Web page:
As it was unclear how the spectrin fold would bind microtubules, we analyzed the electrostatic surface potential and the conservation of surface residues for this domain. A map of the electrostatic surface potential shows a positively charged region comprising of loop1–2 and residues from all three helices that are proximal to this loop in the three dimensional structure (Figure 3E). Interestingly, a cluster of highly conserved residues is also located within this region (Figure 3F), suggesting that the junction of helix-1 and helix-2 could form the microtubule binding region in the spectrin fold. To test this hypothesis we generated constructs of PRC1's spectrin domain in which basic residues in this region were mutated to alanine (Figure S2C). Each of these constructs was characterized to be monomeric by size-exclusion chromatography (Figure S2D). We used microtubule co-sedimentation assays to compare microtubule binding of mutant and wild type PRC1-S constructs (Figure 3G). We found that mutation of each of the basic residues in the most conserved region reduced microtubule binding 2- to 4-fold, though none of the individual mutations abolished microtubule binding (Figure 3H). To test that the observed microtubule binding is not simply a non-specific electrostatic interaction, we tested two other constructs. First, we made a C-terminus truncation in PRC1-SC (labeled del453–466; aa. 341–452) to remove three surface exposed lysines on helix-3. Second, we generated a construct in which a lysine residue on helix-2 (K407), distal to the potential microtubule binding site, was mutated to alanine. Both of these constructs show less than 50% reduction in microtubule binding. From this analysis, we propose that the spectrin domain in PRC1 uses a basic surface comprising of conserved residues at one end of the triple helix bundle to mediate microtubule binding (Figure 3F, circle).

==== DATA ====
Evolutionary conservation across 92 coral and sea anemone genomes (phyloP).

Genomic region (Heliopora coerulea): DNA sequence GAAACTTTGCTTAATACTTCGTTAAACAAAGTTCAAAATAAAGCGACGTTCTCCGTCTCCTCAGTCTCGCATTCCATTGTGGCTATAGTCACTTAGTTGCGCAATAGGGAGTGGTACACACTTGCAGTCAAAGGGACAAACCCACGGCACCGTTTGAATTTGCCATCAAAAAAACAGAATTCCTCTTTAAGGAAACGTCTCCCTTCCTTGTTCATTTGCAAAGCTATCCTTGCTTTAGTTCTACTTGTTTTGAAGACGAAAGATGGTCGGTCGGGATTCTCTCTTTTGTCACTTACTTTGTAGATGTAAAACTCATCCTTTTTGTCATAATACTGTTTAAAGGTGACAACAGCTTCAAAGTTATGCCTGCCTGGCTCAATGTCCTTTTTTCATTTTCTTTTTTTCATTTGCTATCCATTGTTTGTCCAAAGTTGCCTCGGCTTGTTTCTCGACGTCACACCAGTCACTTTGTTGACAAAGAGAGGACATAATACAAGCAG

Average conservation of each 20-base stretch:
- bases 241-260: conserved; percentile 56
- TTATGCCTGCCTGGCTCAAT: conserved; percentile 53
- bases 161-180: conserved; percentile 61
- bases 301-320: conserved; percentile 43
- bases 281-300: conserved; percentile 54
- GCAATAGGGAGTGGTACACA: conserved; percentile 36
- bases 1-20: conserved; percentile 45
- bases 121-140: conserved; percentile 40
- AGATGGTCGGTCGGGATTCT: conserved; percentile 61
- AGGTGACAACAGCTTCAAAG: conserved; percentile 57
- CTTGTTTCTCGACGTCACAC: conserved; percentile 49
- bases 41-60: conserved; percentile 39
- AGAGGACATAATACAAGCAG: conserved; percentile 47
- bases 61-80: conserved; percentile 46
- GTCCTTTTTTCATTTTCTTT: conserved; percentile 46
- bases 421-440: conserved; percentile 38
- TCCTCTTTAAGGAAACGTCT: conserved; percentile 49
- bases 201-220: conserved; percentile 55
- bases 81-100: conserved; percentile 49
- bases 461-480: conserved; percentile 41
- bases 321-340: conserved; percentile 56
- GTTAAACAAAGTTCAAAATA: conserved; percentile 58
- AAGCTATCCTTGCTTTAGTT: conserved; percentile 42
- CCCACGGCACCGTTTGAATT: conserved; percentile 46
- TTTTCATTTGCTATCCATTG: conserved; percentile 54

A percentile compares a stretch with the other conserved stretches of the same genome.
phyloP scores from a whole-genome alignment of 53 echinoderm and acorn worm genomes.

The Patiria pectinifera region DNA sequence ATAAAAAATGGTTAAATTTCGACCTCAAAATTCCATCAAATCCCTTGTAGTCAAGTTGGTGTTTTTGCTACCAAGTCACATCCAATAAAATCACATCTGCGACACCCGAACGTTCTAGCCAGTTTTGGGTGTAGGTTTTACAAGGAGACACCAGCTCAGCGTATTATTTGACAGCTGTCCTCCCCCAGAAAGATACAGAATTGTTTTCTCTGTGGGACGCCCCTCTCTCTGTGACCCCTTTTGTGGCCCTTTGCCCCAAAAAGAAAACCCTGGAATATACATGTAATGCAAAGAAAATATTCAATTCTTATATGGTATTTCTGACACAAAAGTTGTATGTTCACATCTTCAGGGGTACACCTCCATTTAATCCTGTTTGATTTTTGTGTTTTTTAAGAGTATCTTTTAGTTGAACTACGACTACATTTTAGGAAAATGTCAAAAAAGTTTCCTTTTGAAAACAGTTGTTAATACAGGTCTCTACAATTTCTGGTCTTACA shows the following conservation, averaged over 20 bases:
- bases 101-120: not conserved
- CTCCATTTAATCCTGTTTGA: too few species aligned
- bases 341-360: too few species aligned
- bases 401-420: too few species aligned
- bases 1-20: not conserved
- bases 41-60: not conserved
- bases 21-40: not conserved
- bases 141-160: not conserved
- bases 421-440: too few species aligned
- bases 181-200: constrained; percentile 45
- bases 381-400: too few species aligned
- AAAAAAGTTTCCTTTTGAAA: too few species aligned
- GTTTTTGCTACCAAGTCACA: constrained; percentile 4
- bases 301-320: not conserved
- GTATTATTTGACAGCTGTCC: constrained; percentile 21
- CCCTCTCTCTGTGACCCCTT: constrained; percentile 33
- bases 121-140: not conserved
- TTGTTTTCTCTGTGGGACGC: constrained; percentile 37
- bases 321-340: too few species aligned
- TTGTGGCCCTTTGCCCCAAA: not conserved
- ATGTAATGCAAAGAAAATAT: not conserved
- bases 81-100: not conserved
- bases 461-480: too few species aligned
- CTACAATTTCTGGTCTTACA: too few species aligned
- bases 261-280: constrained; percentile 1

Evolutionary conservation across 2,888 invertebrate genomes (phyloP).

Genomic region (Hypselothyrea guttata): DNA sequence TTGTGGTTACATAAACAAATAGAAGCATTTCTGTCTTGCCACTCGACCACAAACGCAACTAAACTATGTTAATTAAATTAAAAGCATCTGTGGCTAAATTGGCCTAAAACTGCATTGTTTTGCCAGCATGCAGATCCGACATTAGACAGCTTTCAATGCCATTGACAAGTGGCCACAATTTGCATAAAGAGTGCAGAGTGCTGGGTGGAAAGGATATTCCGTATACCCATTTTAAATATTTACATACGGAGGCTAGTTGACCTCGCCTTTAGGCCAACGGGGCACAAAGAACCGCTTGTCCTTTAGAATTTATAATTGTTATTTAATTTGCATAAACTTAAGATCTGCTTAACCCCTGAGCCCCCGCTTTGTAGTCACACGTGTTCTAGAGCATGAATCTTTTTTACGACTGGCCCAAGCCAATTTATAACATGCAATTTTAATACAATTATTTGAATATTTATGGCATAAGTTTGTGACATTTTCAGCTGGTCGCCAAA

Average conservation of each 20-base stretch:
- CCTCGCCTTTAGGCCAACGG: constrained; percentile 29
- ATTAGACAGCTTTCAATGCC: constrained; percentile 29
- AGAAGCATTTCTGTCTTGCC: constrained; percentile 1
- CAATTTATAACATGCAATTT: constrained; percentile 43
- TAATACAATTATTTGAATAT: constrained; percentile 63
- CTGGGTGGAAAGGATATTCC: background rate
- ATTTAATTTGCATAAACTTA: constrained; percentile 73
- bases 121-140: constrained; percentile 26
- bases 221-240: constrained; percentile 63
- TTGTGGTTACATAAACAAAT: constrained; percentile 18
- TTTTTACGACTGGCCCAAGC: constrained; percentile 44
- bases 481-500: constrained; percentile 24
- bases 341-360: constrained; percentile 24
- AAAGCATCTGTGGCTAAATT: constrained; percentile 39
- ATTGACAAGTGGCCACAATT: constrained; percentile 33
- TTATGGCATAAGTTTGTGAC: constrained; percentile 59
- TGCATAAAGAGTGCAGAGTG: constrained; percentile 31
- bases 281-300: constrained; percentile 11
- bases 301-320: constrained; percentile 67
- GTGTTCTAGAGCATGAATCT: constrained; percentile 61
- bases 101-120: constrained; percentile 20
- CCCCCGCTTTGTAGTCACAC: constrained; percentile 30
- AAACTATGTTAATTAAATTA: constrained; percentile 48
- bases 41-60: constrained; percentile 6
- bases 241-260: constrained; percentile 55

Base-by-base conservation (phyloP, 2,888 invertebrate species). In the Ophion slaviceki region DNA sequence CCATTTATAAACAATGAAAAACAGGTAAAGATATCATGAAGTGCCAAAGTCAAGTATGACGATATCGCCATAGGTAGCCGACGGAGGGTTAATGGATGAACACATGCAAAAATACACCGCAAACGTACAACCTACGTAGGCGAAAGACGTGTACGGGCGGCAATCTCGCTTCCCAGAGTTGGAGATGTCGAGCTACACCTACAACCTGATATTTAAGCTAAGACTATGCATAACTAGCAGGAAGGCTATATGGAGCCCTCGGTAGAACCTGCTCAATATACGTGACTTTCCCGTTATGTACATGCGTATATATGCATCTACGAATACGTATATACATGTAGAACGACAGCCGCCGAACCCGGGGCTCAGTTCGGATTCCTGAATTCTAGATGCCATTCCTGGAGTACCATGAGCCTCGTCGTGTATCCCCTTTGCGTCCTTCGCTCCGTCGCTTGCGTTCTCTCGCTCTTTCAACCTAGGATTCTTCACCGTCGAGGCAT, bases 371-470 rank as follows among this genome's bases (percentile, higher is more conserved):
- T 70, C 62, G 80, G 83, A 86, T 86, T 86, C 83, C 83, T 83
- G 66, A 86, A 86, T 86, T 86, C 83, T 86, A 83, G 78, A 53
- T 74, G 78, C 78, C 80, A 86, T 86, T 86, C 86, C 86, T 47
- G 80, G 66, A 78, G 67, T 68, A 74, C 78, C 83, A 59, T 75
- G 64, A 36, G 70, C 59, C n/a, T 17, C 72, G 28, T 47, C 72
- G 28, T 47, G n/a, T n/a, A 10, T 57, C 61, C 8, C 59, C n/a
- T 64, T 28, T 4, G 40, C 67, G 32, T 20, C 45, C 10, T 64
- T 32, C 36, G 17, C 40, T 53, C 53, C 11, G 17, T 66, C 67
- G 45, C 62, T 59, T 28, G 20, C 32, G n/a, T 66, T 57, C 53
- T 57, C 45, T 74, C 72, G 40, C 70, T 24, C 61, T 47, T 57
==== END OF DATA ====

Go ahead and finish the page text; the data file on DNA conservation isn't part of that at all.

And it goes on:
To investigate the interaction of PRC1 with the microtubule lattice we examined the structure of dimeric PRC1 bound to single microtubules by cryo-electron microscopy (Cryo-EM) and helical image analysis. As PRC1-FL extensively bundles microtubules at concentrations needed for this analysis, we used our findings from single molecule experiments to engineer a construct PRC1-NSΔC (aa. 1–486; Figure 4A), which was more suitable for this analysis (Figure 1A). This construct was confirmed to be dimeric by HPLC Size Exclusion Chromatography/Laser Light Scattering Analysis (Figure S3), and found to retain sufficient binding to fully decorate single microtubules without extensive bundling.